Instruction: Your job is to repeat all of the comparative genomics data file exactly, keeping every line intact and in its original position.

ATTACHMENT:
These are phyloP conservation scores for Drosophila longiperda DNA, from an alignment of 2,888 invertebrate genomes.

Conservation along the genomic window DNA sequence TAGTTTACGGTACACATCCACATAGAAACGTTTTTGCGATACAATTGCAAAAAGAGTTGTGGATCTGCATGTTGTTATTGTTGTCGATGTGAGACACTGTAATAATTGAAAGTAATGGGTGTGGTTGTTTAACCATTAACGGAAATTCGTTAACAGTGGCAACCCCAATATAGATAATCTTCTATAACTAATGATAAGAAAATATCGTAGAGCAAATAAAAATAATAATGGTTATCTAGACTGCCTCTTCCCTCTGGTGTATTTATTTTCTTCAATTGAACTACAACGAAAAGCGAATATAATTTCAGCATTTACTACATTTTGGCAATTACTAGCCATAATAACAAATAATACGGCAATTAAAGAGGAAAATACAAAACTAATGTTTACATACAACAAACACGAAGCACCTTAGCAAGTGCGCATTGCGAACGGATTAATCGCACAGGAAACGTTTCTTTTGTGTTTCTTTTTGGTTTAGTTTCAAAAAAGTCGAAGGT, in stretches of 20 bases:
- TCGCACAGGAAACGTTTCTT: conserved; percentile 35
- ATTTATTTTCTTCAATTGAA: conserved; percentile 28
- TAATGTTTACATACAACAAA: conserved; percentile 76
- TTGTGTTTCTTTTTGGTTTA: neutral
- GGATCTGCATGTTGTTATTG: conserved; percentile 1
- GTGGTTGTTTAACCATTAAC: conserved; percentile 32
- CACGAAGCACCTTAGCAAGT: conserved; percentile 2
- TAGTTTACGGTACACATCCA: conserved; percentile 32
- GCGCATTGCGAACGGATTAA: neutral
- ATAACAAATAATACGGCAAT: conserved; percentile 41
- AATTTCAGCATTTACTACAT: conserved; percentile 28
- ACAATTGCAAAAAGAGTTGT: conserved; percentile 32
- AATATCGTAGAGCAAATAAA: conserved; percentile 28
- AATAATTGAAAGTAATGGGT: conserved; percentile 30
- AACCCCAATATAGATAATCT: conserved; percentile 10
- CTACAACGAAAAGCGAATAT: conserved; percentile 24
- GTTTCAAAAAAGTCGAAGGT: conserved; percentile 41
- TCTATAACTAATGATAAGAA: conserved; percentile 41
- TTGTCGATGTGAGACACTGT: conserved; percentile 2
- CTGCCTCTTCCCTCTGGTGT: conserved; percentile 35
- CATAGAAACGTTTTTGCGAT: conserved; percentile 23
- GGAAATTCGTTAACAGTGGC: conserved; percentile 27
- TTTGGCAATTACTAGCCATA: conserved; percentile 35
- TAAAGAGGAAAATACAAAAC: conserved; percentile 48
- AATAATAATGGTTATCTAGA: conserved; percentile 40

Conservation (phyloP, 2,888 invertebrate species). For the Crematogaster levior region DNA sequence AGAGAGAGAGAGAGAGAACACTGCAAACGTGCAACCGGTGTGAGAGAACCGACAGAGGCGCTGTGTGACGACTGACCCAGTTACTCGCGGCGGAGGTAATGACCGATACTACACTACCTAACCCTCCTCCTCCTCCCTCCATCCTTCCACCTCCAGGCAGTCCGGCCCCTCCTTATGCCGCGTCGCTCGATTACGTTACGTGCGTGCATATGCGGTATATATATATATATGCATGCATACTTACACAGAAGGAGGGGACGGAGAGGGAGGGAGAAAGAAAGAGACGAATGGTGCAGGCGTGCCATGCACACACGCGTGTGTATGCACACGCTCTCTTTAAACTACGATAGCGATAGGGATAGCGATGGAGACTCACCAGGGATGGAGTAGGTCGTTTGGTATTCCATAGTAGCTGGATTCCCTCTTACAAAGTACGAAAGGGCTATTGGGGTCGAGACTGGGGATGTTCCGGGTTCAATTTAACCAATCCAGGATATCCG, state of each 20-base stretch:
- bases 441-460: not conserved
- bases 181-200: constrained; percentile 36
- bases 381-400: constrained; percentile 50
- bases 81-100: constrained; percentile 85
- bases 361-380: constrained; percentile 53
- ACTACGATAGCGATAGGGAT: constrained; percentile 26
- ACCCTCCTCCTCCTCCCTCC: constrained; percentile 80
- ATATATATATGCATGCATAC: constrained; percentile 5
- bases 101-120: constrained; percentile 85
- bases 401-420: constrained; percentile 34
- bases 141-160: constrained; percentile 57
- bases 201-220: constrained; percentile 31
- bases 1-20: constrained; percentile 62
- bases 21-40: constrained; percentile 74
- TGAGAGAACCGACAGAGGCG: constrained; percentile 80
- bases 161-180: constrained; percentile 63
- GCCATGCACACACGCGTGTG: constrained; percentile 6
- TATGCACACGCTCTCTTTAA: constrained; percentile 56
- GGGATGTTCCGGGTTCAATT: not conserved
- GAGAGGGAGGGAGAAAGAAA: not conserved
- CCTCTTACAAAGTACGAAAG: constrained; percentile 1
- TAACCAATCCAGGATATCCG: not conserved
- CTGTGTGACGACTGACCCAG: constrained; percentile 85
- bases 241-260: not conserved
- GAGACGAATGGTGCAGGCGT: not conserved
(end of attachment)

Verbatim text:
These are phyloP conservation scores for Drosophila longiperda DNA, from an alignment of 2,888 invertebrate genomes.

Conservation along the genomic window DNA sequence TAGTTTACGGTACACATCCACATAGAAACGTTTTTGCGATACAATTGCAAAAAGAGTTGTGGATCTGCATGTTGTTATTGTTGTCGATGTGAGACACTGTAATAATTGAAAGTAATGGGTGTGGTTGTTTAACCATTAACGGAAATTCGTTAACAGTGGCAACCCCAATATAGATAATCTTCTATAACTAATGATAAGAAAATATCGTAGAGCAAATAAAAATAATAATGGTTATCTAGACTGCCTCTTCCCTCTGGTGTATTTATTTTCTTCAATTGAACTACAACGAAAAGCGAATATAATTTCAGCATTTACTACATTTTGGCAATTACTAGCCATAATAACAAATAATACGGCAATTAAAGAGGAAAATACAAAACTAATGTTTACATACAACAAACACGAAGCACCTTAGCAAGTGCGCATTGCGAACGGATTAATCGCACAGGAAACGTTTCTTTTGTGTTTCTTTTTGGTTTAGTTTCAAAAAAGTCGAAGGT, in stretches of 20 bases:
- TCGCACAGGAAACGTTTCTT: conserved; percentile 35
- ATTTATTTTCTTCAATTGAA: conserved; percentile 28
- TAATGTTTACATACAACAAA: conserved; percentile 76
- TTGTGTTTCTTTTTGGTTTA: neutral
- GGATCTGCATGTTGTTATTG: conserved; percentile 1
- GTGGTTGTTTAACCATTAAC: conserved; percentile 32
- CACGAAGCACCTTAGCAAGT: conserved; percentile 2
- TAGTTTACGGTACACATCCA: conserved; percentile 32
- GCGCATTGCGAACGGATTAA: neutral
- ATAACAAATAATACGGCAAT: conserved; percentile 41
- AATTTCAGCATTTACTACAT: conserved; percentile 28
- ACAATTGCAAAAAGAGTTGT: conserved; percentile 32
- AATATCGTAGAGCAAATAAA: conserved; percentile 28
- AATAATTGAAAGTAATGGGT: conserved; percentile 30
- AACCCCAATATAGATAATCT: conserved; percentile 10
- CTACAACGAAAAGCGAATAT: conserved; percentile 24
- GTTTCAAAAAAGTCGAAGGT: conserved; percentile 41
- TCTATAACTAATGATAAGAA: conserved; percentile 41
- TTGTCGATGTGAGACACTGT: conserved; percentile 2
- CTGCCTCTTCCCTCTGGTGT: conserved; percentile 35
- CATAGAAACGTTTTTGCGAT: conserved; percentile 23
- GGAAATTCGTTAACAGTGGC: conserved; percentile 27
- TTTGGCAATTACTAGCCATA: conserved; percentile 35
- TAAAGAGGAAAATACAAAAC: conserved; percentile 48
- AATAATAATGGTTATCTAGA: conserved; percentile 40

Conservation (phyloP, 2,888 invertebrate species). For the Crematogaster levior region DNA sequence AGAGAGAGAGAGAGAGAACACTGCAAACGTGCAACCGGTGTGAGAGAACCGACAGAGGCGCTGTGTGACGACTGACCCAGTTACTCGCGGCGGAGGTAATGACCGATACTACACTACCTAACCCTCCTCCTCCTCCCTCCATCCTTCCACCTCCAGGCAGTCCGGCCCCTCCTTATGCCGCGTCGCTCGATTACGTTACGTGCGTGCATATGCGGTATATATATATATATGCATGCATACTTACACAGAAGGAGGGGACGGAGAGGGAGGGAGAAAGAAAGAGACGAATGGTGCAGGCGTGCCATGCACACACGCGTGTGTATGCACACGCTCTCTTTAAACTACGATAGCGATAGGGATAGCGATGGAGACTCACCAGGGATGGAGTAGGTCGTTTGGTATTCCATAGTAGCTGGATTCCCTCTTACAAAGTACGAAAGGGCTATTGGGGTCGAGACTGGGGATGTTCCGGGTTCAATTTAACCAATCCAGGATATCCG, state of each 20-base stretch:
- bases 441-460: not conserved
- bases 181-200: constrained; percentile 36
- bases 381-400: constrained; percentile 50
- bases 81-100: constrained; percentile 85
- bases 361-380: constrained; percentile 53
- ACTACGATAGCGATAGGGAT: constrained; percentile 26
- ACCCTCCTCCTCCTCCCTCC: constrained; percentile 80
- ATATATATATGCATGCATAC: constrained; percentile 5
- bases 101-120: constrained; percentile 85
- bases 401-420: constrained; percentile 34
- bases 141-160: constrained; percentile 57
- bases 201-220: constrained; percentile 31
- bases 1-20: constrained; percentile 62
- bases 21-40: constrained; percentile 74
- TGAGAGAACCGACAGAGGCG: constrained; percentile 80
- bases 161-180: constrained; percentile 63
- GCCATGCACACACGCGTGTG: constrained; percentile 6
- TATGCACACGCTCTCTTTAA: constrained; percentile 56
- GGGATGTTCCGGGTTCAATT: not conserved
- GAGAGGGAGGGAGAAAGAAA: not conserved
- CCTCTTACAAAGTACGAAAG: constrained; percentile 1
- TAACCAATCCAGGATATCCG: not conserved
- CTGTGTGACGACTGACCCAG: constrained; percentile 85
- bases 241-260: not conserved
- GAGACGAATGGTGCAGGCGT: not conserved